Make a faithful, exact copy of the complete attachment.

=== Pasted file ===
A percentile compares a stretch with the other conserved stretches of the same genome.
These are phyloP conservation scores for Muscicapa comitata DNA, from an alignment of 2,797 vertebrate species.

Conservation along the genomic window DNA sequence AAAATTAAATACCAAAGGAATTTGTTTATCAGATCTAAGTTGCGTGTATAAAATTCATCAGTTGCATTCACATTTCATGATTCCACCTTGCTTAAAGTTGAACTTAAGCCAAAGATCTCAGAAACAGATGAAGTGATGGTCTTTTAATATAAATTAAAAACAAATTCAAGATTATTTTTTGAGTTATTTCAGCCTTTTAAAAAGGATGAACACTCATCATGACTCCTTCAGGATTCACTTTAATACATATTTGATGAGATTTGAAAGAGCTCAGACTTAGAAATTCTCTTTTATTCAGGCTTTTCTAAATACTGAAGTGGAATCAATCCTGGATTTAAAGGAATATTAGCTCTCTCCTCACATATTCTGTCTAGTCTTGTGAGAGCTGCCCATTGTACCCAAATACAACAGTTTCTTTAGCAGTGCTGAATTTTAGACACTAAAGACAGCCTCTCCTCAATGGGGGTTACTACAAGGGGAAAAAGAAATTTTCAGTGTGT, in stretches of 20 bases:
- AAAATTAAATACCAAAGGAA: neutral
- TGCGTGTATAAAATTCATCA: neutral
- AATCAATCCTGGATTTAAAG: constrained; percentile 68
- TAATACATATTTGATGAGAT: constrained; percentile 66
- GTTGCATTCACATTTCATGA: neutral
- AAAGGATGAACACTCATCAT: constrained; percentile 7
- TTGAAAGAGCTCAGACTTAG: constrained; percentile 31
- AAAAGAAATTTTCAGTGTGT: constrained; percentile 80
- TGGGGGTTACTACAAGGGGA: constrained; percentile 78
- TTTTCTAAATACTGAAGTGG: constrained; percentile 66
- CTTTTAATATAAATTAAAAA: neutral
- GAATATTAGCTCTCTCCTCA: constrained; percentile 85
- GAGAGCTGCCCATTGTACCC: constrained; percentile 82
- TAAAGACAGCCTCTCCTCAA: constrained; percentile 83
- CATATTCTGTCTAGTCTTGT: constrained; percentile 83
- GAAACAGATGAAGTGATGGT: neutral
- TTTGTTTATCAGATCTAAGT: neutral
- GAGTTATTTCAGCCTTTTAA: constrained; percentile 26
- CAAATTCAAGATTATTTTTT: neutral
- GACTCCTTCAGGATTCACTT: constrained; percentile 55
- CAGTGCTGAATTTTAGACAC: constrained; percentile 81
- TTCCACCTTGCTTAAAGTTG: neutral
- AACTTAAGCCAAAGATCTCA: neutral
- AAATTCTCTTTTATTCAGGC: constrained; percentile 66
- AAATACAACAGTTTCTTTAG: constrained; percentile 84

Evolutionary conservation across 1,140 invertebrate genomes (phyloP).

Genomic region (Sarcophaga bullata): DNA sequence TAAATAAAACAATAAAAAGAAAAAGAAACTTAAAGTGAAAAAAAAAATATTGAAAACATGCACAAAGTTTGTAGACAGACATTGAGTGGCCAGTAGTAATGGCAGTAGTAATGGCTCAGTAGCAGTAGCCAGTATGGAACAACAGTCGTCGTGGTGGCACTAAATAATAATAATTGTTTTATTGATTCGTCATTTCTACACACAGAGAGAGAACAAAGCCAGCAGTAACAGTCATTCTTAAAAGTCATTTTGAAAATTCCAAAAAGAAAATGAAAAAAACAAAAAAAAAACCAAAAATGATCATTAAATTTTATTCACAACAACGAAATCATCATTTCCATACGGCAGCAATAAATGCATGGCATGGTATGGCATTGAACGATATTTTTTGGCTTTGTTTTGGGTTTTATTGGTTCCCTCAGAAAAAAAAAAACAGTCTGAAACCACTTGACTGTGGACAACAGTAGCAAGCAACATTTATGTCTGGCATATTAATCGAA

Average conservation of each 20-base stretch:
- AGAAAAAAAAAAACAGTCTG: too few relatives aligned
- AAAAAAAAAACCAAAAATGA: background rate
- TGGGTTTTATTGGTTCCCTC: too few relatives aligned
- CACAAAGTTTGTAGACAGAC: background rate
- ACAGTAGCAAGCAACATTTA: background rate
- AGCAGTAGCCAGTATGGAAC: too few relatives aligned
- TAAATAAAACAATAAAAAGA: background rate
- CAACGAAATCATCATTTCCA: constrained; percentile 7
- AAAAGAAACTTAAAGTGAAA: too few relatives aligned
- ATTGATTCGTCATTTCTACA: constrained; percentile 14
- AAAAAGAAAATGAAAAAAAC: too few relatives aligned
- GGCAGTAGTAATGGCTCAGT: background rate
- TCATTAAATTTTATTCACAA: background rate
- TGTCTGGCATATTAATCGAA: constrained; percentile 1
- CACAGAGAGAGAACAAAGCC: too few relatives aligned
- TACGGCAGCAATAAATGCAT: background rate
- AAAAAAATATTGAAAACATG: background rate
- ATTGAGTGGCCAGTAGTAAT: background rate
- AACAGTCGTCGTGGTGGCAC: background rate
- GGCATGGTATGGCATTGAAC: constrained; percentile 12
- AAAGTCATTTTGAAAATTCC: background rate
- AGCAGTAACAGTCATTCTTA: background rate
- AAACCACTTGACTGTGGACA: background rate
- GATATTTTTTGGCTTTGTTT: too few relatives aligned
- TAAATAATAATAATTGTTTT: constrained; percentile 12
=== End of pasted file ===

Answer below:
A percentile compares a stretch with the other conserved stretches of the same genome.
These are phyloP conservation scores for Muscicapa comitata DNA, from an alignment of 2,797 vertebrate species.

Conservation along the genomic window DNA sequence AAAATTAAATACCAAAGGAATTTGTTTATCAGATCTAAGTTGCGTGTATAAAATTCATCAGTTGCATTCACATTTCATGATTCCACCTTGCTTAAAGTTGAACTTAAGCCAAAGATCTCAGAAACAGATGAAGTGATGGTCTTTTAATATAAATTAAAAACAAATTCAAGATTATTTTTTGAGTTATTTCAGCCTTTTAAAAAGGATGAACACTCATCATGACTCCTTCAGGATTCACTTTAATACATATTTGATGAGATTTGAAAGAGCTCAGACTTAGAAATTCTCTTTTATTCAGGCTTTTCTAAATACTGAAGTGGAATCAATCCTGGATTTAAAGGAATATTAGCTCTCTCCTCACATATTCTGTCTAGTCTTGTGAGAGCTGCCCATTGTACCCAAATACAACAGTTTCTTTAGCAGTGCTGAATTTTAGACACTAAAGACAGCCTCTCCTCAATGGGGGTTACTACAAGGGGAAAAAGAAATTTTCAGTGTGT, in stretches of 20 bases:
- AAAATTAAATACCAAAGGAA: neutral
- TGCGTGTATAAAATTCATCA: neutral
- AATCAATCCTGGATTTAAAG: constrained; percentile 68
- TAATACATATTTGATGAGAT: constrained; percentile 66
- GTTGCATTCACATTTCATGA: neutral
- AAAGGATGAACACTCATCAT: constrained; percentile 7
- TTGAAAGAGCTCAGACTTAG: constrained; percentile 31
- AAAAGAAATTTTCAGTGTGT: constrained; percentile 80
- TGGGGGTTACTACAAGGGGA: constrained; percentile 78
- TTTTCTAAATACTGAAGTGG: constrained; percentile 66
- CTTTTAATATAAATTAAAAA: neutral
- GAATATTAGCTCTCTCCTCA: constrained; percentile 85
- GAGAGCTGCCCATTGTACCC: constrained; percentile 82
- TAAAGACAGCCTCTCCTCAA: constrained; percentile 83
- CATATTCTGTCTAGTCTTGT: constrained; percentile 83
- GAAACAGATGAAGTGATGGT: neutral
- TTTGTTTATCAGATCTAAGT: neutral
- GAGTTATTTCAGCCTTTTAA: constrained; percentile 26
- CAAATTCAAGATTATTTTTT: neutral
- GACTCCTTCAGGATTCACTT: constrained; percentile 55
- CAGTGCTGAATTTTAGACAC: constrained; percentile 81
- TTCCACCTTGCTTAAAGTTG: neutral
- AACTTAAGCCAAAGATCTCA: neutral
- AAATTCTCTTTTATTCAGGC: constrained; percentile 66
- AAATACAACAGTTTCTTTAG: constrained; percentile 84

Evolutionary conservation across 1,140 invertebrate genomes (phyloP).

Genomic region (Sarcophaga bullata): DNA sequence TAAATAAAACAATAAAAAGAAAAAGAAACTTAAAGTGAAAAAAAAAATATTGAAAACATGCACAAAGTTTGTAGACAGACATTGAGTGGCCAGTAGTAATGGCAGTAGTAATGGCTCAGTAGCAGTAGCCAGTATGGAACAACAGTCGTCGTGGTGGCACTAAATAATAATAATTGTTTTATTGATTCGTCATTTCTACACACAGAGAGAGAACAAAGCCAGCAGTAACAGTCATTCTTAAAAGTCATTTTGAAAATTCCAAAAAGAAAATGAAAAAAACAAAAAAAAAACCAAAAATGATCATTAAATTTTATTCACAACAACGAAATCATCATTTCCATACGGCAGCAATAAATGCATGGCATGGTATGGCATTGAACGATATTTTTTGGCTTTGTTTTGGGTTTTATTGGTTCCCTCAGAAAAAAAAAAACAGTCTGAAACCACTTGACTGTGGACAACAGTAGCAAGCAACATTTATGTCTGGCATATTAATCGAA

Average conservation of each 20-base stretch:
- AGAAAAAAAAAAACAGTCTG: too few relatives aligned
- AAAAAAAAAACCAAAAATGA: background rate
- TGGGTTTTATTGGTTCCCTC: too few relatives aligned
- CACAAAGTTTGTAGACAGAC: background rate
- ACAGTAGCAAGCAACATTTA: background rate
- AGCAGTAGCCAGTATGGAAC: too few relatives aligned
- TAAATAAAACAATAAAAAGA: background rate
- CAACGAAATCATCATTTCCA: constrained; percentile 7
- AAAAGAAACTTAAAGTGAAA: too few relatives aligned
- ATTGATTCGTCATTTCTACA: constrained; percentile 14
- AAAAAGAAAATGAAAAAAAC: too few relatives aligned
- GGCAGTAGTAATGGCTCAGT: background rate
- TCATTAAATTTTATTCACAA: background rate
- TGTCTGGCATATTAATCGAA: constrained; percentile 1
- CACAGAGAGAGAACAAAGCC: too few relatives aligned
- TACGGCAGCAATAAATGCAT: background rate
- AAAAAAATATTGAAAACATG: background rate
- ATTGAGTGGCCAGTAGTAAT: background rate
- AACAGTCGTCGTGGTGGCAC: background rate
- GGCATGGTATGGCATTGAAC: constrained; percentile 12
- AAAGTCATTTTGAAAATTCC: background rate
- AGCAGTAACAGTCATTCTTA: background rate
- AAACCACTTGACTGTGGACA: background rate
- GATATTTTTTGGCTTTGTTT: too few relatives aligned
- TAAATAATAATAATTGTTTT: constrained; percentile 12